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A Rammed Earth Building to Honour the Heysens in Australia

The Heysen gallery designed by Snøhetta located at Hahndorf in the Adelaide Hills pays homage to one of Australia’s most significant artist families. The design shows a deep connect to the past through its relation and its link to the surrounding landscape.

It is at Hahndorf, Adelaide Hills that Hans Heysen first created his studio and family home, ‘The Cedars’, which has become Australia’s most significant artistic treasures. The new design for the Heysen art gallery by Snøhetta will include a purpose-built gallery, art storage facility retail outlet, and restaurant. By incorporating the surrounding landscape, the design will allow for a reinvigorated and immersive reading of the work of renowned artists Hans Heysen, and daughter Nora Heysen.

The location of the Cedars and the Hans Heysen Gallery.

“Hans Heysen had a deep affection for, and played an active role in the conservation and protection of, the Australian landscape that he so passionately portrayed in his artwork,” says Snøhetta’s partner and Managing Director Australasia, Kaare Krokene. “In turn, the building will honour and protect the Heysens’ artwork and family story”.

The new experience of ‘The Cedars’ cherishes a deep connection to the past, whilst revealing innovative and evocative experiences of the landscape. The galleries leading wall constructed from rammed earth will seemingly grow from this landscape, leading you into the building and the gallery space. Energy-saving design is paramount, whilst expansive glazing brings in scenic vistas. Strong timber-themed and crafted interior furnishings feature throughout the building, reflecting the surrounding gum trees – a central motif of Hans Heysen’s compositions.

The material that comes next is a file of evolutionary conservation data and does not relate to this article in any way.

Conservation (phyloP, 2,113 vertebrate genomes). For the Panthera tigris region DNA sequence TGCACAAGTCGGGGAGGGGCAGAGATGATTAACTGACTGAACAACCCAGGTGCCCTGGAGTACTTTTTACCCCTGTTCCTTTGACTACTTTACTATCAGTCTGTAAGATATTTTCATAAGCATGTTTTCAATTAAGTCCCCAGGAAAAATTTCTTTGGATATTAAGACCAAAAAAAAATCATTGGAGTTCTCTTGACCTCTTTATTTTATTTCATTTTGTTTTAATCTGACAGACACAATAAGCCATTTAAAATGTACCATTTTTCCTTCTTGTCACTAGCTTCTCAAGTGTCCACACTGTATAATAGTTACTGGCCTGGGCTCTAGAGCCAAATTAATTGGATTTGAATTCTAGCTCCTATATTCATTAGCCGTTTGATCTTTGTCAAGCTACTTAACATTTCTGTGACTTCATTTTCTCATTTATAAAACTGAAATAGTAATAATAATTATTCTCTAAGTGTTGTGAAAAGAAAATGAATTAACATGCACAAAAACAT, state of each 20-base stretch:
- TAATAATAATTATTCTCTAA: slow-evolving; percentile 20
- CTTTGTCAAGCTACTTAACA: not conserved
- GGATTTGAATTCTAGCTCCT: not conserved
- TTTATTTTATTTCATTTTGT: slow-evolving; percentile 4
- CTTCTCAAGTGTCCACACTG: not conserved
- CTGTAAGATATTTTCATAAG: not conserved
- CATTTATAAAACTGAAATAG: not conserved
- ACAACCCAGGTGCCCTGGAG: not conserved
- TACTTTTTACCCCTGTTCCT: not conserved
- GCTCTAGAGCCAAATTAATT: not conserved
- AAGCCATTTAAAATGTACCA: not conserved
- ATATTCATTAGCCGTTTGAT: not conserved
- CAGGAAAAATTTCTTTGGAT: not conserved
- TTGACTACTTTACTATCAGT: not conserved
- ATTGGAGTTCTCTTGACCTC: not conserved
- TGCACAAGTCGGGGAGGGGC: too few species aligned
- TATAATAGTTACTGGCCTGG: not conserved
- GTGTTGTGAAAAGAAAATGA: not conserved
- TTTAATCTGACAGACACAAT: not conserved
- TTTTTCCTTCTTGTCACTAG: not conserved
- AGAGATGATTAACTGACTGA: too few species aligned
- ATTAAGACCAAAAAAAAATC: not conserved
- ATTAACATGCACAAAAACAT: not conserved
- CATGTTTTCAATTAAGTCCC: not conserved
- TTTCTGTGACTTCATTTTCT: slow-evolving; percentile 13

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“The design is confident, authentic, and grounded in the character of the Heysen family” Krokene states.

The rammed earth proposal seemingly grows from the surrounding landscape, whilst expansive glazing brings in scenic vistas. The gallery’s leading wall appears to grow from the verdant surrounding landscape as it leads visitors into the building and the gallery space. Strong timber-themed and crafted interior furnishings feature throughout the building, reflecting the surrounding gum trees – a central motif of Hans Heysen’s compositions.

The Cedars was purchased by Hans Heysen in 1912, and he lived there with his wife Sallie, and their family of eight children. This is where some 200 original works of art can be seen in changing displays in the studios and the house.

 

The $9 million gallery is funded under the Adelaide City Deal, a 10-year partnership between the Australian and South Australian governments and the City of Adelaide.

Snøhetta is currently working on a wide range of international projects, including the Ordrupgaard Art Museum expansion in Denmark, the Cornell University Executive Education Center and Hotel in New York City, and the Shanghai Grand Opera House.

Project: The Heysen gallery

Architect: Snøhetta

Project Location: Hahndorf, Adelaide Hills, South Australia